Wednesday, March 30, 2011


I consider myself to be a fairly open person. You can ask me pretty much anything, and so long as it is asked with respect in the context of some form of a relationship, even one that is just starting, I will answer you as honestly as I feel comfortable. I recognize that I have knowledge and a perspective that many people don't share and I am always happy to share the theories I have come across as well as my own experiences. I am not however, willing to let that openness be transformed into something where I am akin to the monkey at the zoo.

Within the last week or so I've had a few experiences that made me start to question why I do keep myself so open to other people and where do I draw the line.

A group of Social Work students (From a program with a strong anti-oppression foundation) approached me and asked if I would help them with a group project on disability within the school. Given that this past year I sat on and chaired many disability-related committees and had my own lived experiences of disability I felt that I was in an excellent position to provide them with a really detailed look at who the major players are regarding disability at the school, and exactly what each committee and group was doing.

I met with one girl, and she was awesome. We had a great conversation about disability, and even though it was clear that she hadn't been exposed to a lot of disability theory or know much about what the issues were, she engaged with respect and sensitivity and all of the things that make people an awesome ally. As we were leaving I mentioned that if there were other members of her group who wanted to contact me, she could go ahead and share my contact information and I would be happy to meet with them or talk to them.

A couple of days ago as the project was getting closer to being due, I got an email from another group member. Whereas the email from the first person had engaged respectfully, had asked for my time and a discussion, this person took it for granted that I would be willing to help them, and in the same email where they were asking me for help attached a list of questions that if I just wouldn't mind answering them and sending them back to him, that would be great.

When I read the questions I was kind of shocked. Initially off the bat the first question was who are you at the school? Staff/Student/Faculty, able/disabled, male/female? I felt reduced to someone who could be put into this little tiny binary box to be dissected and examined. It would have been one thing if the question had been phrased "Can you tell me a little bit about who you are within the school community?" Perhaps using the interviewing and counselling skills that they teach in the social work program. Or, perhaps recognizing the privileged position that allows you to even ask those questions to someone else. It was terrifying to me that someone who is in school to be a Social Worker and who will be working with marginalized and oppressed populations for the entirety of their career could approach a person in such an intrusive manner.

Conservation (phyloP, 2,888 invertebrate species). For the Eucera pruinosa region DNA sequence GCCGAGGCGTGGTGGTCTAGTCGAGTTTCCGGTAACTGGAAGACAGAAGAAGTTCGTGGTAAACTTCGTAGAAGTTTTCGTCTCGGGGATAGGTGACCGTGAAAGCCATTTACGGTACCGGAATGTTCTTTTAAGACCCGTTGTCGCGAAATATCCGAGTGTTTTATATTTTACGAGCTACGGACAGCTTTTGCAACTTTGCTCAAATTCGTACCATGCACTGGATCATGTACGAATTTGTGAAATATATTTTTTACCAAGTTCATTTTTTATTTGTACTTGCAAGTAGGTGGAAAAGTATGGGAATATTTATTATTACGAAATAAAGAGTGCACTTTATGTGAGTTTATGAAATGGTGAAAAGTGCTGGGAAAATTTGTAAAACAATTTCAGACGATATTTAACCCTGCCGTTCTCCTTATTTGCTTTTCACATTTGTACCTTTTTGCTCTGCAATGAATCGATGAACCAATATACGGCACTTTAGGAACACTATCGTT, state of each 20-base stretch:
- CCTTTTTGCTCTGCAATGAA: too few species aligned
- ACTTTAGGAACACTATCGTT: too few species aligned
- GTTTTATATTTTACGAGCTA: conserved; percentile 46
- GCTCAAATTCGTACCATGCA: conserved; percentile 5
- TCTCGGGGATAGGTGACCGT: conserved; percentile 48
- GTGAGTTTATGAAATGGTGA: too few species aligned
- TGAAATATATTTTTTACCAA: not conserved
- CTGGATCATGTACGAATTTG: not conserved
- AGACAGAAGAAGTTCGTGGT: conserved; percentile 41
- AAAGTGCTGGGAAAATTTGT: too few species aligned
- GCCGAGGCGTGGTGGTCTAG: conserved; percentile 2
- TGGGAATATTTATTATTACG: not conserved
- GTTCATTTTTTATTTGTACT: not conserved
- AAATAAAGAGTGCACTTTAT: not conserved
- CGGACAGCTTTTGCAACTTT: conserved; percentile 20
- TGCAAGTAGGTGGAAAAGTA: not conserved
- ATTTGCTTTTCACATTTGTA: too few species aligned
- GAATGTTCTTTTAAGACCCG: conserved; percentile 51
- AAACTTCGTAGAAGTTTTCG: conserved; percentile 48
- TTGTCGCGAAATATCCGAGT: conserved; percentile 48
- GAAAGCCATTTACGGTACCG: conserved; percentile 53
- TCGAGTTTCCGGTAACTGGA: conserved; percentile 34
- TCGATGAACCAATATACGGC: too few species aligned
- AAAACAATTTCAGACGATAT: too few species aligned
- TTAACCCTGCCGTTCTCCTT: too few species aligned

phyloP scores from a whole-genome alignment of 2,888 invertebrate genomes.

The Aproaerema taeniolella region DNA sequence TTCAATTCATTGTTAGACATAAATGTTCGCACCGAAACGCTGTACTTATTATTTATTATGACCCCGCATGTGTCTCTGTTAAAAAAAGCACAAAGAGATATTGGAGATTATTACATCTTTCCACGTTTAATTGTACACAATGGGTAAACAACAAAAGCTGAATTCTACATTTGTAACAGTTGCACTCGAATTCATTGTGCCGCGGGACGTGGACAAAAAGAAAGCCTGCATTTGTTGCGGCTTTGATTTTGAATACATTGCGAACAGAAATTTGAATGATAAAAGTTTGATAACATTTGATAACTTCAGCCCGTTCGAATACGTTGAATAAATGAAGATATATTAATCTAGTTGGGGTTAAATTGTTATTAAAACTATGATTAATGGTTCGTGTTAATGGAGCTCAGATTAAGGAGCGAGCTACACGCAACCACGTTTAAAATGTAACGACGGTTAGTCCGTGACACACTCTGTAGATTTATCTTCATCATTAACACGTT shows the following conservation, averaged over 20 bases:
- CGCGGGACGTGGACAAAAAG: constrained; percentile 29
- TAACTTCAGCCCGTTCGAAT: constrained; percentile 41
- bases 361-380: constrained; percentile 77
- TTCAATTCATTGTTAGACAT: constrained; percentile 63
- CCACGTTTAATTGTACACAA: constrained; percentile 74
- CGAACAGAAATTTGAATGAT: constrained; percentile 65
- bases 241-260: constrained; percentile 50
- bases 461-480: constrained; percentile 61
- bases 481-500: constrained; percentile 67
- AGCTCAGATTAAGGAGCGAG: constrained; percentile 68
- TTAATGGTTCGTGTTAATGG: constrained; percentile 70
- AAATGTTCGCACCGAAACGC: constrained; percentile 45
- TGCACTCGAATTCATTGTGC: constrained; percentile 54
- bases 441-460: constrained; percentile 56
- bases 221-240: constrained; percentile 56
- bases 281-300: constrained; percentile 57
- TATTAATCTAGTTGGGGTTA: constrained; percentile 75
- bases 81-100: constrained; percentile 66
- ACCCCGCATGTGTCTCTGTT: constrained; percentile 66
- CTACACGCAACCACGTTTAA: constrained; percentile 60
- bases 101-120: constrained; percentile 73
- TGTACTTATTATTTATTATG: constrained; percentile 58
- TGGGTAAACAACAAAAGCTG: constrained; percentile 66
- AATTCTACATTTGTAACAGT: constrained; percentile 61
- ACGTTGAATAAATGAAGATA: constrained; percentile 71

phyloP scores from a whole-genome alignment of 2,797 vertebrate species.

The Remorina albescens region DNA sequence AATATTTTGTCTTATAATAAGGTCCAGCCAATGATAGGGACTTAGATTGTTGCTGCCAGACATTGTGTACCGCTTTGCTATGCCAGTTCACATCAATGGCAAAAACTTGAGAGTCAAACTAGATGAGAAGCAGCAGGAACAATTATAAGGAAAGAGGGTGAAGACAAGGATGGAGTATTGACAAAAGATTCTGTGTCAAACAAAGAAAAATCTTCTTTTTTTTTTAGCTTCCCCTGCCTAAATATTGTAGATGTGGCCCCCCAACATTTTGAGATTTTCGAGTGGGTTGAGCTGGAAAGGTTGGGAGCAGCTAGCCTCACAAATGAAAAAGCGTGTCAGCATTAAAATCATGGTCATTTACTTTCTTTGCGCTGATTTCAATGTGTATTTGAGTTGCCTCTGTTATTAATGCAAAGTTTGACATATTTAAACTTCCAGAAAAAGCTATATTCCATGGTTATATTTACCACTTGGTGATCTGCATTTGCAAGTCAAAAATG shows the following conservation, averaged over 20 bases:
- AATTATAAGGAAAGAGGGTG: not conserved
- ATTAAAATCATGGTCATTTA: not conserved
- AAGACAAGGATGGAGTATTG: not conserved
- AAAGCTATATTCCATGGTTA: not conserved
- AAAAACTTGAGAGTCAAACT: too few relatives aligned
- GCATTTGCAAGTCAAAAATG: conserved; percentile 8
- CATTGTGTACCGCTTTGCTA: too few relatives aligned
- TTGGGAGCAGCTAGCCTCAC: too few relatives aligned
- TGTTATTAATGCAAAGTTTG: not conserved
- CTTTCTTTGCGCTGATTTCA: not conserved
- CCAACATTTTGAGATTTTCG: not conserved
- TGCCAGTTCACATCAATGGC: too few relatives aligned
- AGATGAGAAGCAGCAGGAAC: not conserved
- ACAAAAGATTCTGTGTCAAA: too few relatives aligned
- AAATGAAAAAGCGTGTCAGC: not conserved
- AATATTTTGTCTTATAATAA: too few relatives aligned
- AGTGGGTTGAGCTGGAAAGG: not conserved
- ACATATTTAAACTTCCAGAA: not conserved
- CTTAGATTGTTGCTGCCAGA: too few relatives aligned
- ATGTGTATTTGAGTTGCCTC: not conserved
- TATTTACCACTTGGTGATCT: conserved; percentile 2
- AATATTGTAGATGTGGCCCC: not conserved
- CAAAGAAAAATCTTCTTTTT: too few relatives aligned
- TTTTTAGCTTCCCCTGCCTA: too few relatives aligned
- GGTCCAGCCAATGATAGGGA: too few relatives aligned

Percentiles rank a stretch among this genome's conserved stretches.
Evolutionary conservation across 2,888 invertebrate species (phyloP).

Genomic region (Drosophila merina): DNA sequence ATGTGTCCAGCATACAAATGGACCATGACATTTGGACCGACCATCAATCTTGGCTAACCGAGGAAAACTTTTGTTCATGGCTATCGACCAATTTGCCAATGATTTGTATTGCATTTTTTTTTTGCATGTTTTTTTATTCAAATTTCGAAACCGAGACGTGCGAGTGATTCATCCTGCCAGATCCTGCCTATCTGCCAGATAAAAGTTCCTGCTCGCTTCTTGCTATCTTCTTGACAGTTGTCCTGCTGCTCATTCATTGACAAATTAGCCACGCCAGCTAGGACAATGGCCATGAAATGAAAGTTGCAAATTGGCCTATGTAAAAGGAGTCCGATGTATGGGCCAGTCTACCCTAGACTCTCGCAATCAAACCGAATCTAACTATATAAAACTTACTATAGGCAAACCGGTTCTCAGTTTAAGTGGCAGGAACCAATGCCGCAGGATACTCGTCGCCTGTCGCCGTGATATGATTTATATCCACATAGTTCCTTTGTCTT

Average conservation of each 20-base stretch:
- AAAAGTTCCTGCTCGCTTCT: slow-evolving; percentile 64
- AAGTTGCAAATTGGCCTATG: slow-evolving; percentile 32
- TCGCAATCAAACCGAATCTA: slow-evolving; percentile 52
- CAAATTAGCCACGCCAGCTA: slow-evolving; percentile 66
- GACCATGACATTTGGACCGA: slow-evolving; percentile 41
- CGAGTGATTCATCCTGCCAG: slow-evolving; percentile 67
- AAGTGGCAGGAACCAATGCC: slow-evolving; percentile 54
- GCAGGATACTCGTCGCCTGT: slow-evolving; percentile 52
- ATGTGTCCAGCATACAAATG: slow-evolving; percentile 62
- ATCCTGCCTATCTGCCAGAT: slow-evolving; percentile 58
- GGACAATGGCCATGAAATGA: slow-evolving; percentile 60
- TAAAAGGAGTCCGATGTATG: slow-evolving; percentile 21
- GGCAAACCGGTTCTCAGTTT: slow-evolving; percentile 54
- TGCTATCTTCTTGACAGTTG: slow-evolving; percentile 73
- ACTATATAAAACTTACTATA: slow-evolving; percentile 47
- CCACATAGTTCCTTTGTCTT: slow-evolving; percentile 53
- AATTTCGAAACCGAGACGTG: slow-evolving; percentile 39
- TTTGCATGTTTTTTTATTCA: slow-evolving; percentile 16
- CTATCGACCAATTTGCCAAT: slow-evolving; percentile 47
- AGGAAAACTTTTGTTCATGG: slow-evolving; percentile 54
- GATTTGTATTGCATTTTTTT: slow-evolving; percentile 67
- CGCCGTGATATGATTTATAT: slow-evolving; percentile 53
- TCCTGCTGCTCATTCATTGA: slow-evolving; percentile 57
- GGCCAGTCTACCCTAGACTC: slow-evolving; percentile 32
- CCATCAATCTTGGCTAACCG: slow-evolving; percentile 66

I'd like to be able to say that I called them out on their oppressive behaviour. The truth is that I tried to fight for some basic respect. I put out there that if they wanted to talk about these things they were complicated so they needed to happen in person rather than email. I tried to get them to realize that that meeting should happen in a time and manner that was convenient for me. Sadly in the end I gave in and had this conversation in a manner that I didn't want to. I'd like to hope that now this person at least has a better understanding of what the issues are, but I am disappointed with myself that I didn't feel convinced enough that what they were doing was oppressive to call them out on that behaviour. For their own good, and the good of everyone that they will come across.

I think it is shocking though how many people there are like this in the world. For me it was shocking that even though I've had more than my share of run-ins with close-minded oppressive service providers, that these people are in my school and that they come from somewhere. That there are people who treat people like they should be in an exhibit and studied rather than as full citizens to engage with. That as much as I live in a socially aware little bubble, there is still a big world out there that would rather study me and examine me from afar rather than actually see me as a person.